Everybody at the Neighbors Helping Neighbors meeting had the same reason to be there: they needed help finding work. They had differing circumstances; some had been laid off, others were underemployed. Some had been out of work only a few weeks, others, much longer. At Neighbors Helping Neighbors, the brainchild of John Fugazzie, ’77, they hoped to build connections with peers that would revitalize their job searches and get results.
In January 2011, Fugazzie started the peer-led job search networking and support group. The first meeting was held in River Edge, New Jersey. Since then, it’s expanded to more than twenty chapters and over 850 members! In these meetings, professionals help each other by networking, reviewing resumes and sharing advice, such as how to use LinkedIn effectively and how to continue their professional education. Professionals from all career backgrounds have benefitted from Neighbors-helping-Neighbors, and Fugazzie hopes this will inspire them to further his mission and refer others to the program. He refers to this mission as “pay-it-forward,” after the 2000 movie that launched the philosophy that small, anonymous acts of kindness toward others can lead to a better, happier society.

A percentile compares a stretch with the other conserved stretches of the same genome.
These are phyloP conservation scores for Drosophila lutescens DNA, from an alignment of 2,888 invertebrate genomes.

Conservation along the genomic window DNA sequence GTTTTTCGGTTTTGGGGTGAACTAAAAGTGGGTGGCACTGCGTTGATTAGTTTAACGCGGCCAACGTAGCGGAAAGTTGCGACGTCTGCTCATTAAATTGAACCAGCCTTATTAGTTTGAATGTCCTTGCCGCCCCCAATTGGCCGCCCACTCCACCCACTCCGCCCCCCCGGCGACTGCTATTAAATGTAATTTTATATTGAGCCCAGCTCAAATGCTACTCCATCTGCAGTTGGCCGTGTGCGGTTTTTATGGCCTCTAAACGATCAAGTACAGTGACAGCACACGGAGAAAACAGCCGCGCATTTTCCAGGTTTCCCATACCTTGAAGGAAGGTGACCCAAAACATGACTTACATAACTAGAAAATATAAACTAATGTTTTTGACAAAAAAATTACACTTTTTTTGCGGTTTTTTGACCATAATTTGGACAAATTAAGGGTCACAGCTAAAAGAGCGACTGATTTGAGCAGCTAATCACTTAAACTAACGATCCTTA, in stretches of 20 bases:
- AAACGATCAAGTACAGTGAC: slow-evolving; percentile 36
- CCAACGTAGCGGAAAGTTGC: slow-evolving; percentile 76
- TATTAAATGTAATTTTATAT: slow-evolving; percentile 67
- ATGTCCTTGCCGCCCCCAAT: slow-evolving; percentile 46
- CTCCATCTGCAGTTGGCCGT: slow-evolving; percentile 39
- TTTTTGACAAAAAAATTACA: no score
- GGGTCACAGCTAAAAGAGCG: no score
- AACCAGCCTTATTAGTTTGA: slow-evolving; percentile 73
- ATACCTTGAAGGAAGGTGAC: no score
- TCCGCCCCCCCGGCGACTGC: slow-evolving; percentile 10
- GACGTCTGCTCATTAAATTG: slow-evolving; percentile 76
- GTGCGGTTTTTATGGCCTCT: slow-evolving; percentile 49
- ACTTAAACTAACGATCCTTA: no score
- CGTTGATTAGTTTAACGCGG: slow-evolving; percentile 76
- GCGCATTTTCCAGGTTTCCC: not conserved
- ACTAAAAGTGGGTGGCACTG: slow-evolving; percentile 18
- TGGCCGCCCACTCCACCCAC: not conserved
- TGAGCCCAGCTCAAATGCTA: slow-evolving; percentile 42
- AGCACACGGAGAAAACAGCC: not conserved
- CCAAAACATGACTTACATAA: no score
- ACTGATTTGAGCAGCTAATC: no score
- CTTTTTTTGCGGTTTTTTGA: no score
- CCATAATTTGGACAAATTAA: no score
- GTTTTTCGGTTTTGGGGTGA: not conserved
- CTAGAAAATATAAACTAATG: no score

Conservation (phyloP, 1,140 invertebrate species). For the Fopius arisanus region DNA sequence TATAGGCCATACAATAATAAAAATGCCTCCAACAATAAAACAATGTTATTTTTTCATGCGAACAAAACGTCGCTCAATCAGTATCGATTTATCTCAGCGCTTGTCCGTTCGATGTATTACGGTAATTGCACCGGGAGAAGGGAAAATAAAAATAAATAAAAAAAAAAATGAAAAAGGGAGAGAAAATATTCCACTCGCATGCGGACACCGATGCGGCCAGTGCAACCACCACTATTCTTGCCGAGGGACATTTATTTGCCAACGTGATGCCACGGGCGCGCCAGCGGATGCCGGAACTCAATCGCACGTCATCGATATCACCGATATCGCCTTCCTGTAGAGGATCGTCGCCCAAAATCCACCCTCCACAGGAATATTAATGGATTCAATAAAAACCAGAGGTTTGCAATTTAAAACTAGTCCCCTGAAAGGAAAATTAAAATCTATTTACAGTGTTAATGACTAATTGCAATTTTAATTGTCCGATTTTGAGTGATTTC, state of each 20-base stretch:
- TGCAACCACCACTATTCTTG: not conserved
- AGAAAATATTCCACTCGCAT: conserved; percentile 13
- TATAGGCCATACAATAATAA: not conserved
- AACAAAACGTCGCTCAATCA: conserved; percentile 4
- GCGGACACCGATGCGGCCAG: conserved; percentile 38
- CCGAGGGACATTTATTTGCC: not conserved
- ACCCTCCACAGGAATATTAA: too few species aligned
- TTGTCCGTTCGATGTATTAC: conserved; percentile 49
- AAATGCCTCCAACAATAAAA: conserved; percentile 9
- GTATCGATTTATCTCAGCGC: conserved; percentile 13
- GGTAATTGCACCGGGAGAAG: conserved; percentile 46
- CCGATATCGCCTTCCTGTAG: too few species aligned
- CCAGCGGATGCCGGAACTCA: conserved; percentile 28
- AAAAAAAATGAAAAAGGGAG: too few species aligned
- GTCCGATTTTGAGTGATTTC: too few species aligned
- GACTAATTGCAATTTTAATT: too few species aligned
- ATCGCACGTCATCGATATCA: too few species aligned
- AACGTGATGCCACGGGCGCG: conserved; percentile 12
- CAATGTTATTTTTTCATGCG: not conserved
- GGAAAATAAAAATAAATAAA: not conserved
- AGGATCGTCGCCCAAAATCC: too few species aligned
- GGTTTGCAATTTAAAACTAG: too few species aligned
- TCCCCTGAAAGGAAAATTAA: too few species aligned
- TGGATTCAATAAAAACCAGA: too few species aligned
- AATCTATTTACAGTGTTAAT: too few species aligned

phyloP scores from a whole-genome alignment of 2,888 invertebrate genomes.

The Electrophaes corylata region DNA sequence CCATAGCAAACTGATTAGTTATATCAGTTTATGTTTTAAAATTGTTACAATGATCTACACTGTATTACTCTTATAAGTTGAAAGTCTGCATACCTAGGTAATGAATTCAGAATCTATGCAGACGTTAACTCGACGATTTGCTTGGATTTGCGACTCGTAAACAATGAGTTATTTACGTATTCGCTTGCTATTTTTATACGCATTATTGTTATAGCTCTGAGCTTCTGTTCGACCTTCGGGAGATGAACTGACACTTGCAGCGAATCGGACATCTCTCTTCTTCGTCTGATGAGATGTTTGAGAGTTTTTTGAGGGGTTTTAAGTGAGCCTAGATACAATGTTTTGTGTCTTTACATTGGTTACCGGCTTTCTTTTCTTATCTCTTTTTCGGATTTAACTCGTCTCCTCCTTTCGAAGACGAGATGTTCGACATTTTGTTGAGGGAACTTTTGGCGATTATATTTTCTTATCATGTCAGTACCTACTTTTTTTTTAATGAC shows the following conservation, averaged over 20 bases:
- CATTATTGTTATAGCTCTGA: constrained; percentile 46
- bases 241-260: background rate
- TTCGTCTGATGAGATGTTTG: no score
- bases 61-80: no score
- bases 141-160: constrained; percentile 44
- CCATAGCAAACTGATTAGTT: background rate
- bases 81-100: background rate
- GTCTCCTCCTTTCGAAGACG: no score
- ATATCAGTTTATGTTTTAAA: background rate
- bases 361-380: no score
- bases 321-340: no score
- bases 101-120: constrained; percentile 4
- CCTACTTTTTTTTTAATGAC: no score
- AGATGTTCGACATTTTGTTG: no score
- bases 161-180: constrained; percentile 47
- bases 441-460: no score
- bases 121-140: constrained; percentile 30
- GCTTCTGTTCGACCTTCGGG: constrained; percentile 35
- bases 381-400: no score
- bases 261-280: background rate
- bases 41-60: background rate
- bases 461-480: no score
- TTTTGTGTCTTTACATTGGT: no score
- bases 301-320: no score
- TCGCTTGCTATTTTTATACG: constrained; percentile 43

John recognized the difficulty of finding a job in today’s market, especially for those just entering the workforce. “The Baby Boom generation was our biggest generation ever at 79 million people. Now their children are very close in population to another 72.7 million, that are now entering the workforce, and essentially competing with the Baby Boomers for jobs.”
This and the very upbeat younger members that have come to regular library based NhN meetings led him to consider bringing Neighbors-helping-Neighbors to college campuses. In this setting, Neighbors-helping-Neighbors would focus on mentoring recent graduates as they learn mores of the professional world. Seniors and Alumni would have the opportunity to lead meetings, giving them experience in leadership roles while acting as accessible role models for soon-to-be graduates. Montclair State University is the first school he’d like to partner with and get this concept started.
“It’s a great school,” Fugazzie said, recalling his days at a Montclair State student. If the program does well at Montclair State University, he hopes to bring it to other college campuses.
Neighbors-helping-Neighbors is rapidly expanding. For more information about starting a chapter or attending a meeting near you, visit nhnusa.org.